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August 13, 2017 | This Crisis, Most Unfortunately, Is Different

Rick Ackerman

Rick Ackerman is the editor of Rick’s Picks, an online service geared to traders of stocks, options, index futures and commodities. His detailed trading strategies have appeared since the early 1990s in Black Box Forecasts, a newsletter he founded that originally was geared to professional option traders. Barron’s once labeled him an “intrepid trader” in a headline that alluded to his key role in solving a notorious pill-tampering case. He received a $200,000 reward when a conviction resulted, and the story was retold on TV’s FBI: The Untold Story. His professional background includes 12 years as a market maker in the pits of the Pacific Coast Exchange, three as an investigator with renowned San Francisco private eye Hal Lipset, seven as a reporter and newspaper editor, three as a columnist for the Sunday San Francisco Examiner, and two decades as a contributor to publications ranging from Barron’s to The Antiquarian Bookman to Fleet Street Letter and Utne Reader.

The suspense is chilling.  On Friday, my two top market bellwethers, AMZN and Boeing, came down precisely to their respective thresholds of menace before rallying out of the hole. Shortly thereafter, North Korea’s nut-job dictator one-upped Wall Street’s premature and unwarranted sigh of relief, announcing that his missile launchers were on standby.

All of us, traders and investors in particular, have gotten used to having geopolitical crises, even seemingly world-shaking ones, blow over quickly. Not this time, I fear. Since we can’t know exactly where Kim’s missiles are headed until they are aloft, or what kind of payload they are carrying, we’ll have to start shooting them down as they leave their launchers or silos.  That means even North Korea’s ostensible test firings will have to be treated as acts of war from this point forward.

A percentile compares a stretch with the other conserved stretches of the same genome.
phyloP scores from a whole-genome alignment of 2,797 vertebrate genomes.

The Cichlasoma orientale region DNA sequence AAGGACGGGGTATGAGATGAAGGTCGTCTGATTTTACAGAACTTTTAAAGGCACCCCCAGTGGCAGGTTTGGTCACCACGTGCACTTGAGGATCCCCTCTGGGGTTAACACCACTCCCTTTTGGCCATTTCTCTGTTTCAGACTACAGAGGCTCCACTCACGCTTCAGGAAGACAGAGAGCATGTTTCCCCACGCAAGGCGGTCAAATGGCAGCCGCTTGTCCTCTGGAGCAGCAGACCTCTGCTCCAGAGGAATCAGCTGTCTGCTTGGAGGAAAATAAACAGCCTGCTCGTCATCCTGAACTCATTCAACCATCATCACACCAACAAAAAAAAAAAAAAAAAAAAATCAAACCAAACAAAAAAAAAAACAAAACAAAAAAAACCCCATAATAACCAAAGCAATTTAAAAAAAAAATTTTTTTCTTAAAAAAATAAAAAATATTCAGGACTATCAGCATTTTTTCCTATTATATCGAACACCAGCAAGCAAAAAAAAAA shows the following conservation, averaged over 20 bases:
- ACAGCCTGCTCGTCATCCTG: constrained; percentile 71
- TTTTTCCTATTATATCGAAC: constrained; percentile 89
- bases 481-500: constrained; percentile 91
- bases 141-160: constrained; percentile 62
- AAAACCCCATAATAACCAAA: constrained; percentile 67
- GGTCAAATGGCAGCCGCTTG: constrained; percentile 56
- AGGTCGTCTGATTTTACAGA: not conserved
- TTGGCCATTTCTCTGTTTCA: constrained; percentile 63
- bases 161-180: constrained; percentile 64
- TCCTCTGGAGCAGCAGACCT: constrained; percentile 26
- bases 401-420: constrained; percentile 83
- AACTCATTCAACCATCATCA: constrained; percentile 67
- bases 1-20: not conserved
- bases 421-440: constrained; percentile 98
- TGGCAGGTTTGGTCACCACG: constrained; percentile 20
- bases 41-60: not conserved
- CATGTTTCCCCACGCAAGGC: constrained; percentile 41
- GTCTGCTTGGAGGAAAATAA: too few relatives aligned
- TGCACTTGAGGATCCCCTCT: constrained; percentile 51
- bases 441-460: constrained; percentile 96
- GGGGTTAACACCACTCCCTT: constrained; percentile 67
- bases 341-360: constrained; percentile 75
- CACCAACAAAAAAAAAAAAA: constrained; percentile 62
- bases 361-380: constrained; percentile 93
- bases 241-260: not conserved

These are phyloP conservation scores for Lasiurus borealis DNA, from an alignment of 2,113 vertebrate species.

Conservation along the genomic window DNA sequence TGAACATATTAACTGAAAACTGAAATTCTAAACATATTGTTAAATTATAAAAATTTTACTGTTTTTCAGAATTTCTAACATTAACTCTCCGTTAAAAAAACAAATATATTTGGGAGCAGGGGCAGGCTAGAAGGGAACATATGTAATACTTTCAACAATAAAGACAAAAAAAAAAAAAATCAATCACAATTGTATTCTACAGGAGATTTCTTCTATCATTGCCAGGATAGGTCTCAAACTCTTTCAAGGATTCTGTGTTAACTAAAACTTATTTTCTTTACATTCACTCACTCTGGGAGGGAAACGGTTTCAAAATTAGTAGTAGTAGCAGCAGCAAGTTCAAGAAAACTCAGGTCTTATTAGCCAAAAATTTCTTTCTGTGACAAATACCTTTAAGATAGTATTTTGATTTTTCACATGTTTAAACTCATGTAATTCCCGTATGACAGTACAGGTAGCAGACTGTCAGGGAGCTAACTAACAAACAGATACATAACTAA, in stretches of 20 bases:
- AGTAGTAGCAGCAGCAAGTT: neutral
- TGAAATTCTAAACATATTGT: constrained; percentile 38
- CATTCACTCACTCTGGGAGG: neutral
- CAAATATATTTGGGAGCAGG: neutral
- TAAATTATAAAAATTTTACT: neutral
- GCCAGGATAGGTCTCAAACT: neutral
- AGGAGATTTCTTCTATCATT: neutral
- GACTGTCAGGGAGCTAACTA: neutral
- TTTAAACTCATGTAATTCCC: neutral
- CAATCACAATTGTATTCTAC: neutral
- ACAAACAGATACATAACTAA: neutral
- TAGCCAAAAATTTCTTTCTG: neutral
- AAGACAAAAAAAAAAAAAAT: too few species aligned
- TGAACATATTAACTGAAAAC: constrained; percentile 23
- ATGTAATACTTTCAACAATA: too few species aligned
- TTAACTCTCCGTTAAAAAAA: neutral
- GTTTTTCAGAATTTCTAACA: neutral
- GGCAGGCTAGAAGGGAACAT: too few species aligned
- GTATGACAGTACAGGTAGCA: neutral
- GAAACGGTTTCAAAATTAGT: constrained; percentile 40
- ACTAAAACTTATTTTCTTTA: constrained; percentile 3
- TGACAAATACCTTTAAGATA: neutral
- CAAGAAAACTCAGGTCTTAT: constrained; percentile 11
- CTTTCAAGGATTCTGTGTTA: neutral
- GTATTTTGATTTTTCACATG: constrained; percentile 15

Say Goodbye to Politics-as-Usual

That’s going to transcend politics-as-usual in the U.S., as even Trump’s most vociferous doubters must already recognize.  It would appear that a generally complacent world is about to find out what the word ‘crisis’ means.

It will inevitably be written someday that North Korea’s dictator caused the bull market to end, assuming it has. This is poppycock; the bull has been looking for years for reasons to off itself. Sitting on a precipice, all it needed was just a little shove.  Kim Jong Un won’t even qualify as the Black Swan who made it happen, since his name was already near the top of every permabear’s list of Things That Could Go Dreadfully Wrong.

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August 13th, 2017

Posted In: Rick's Picks

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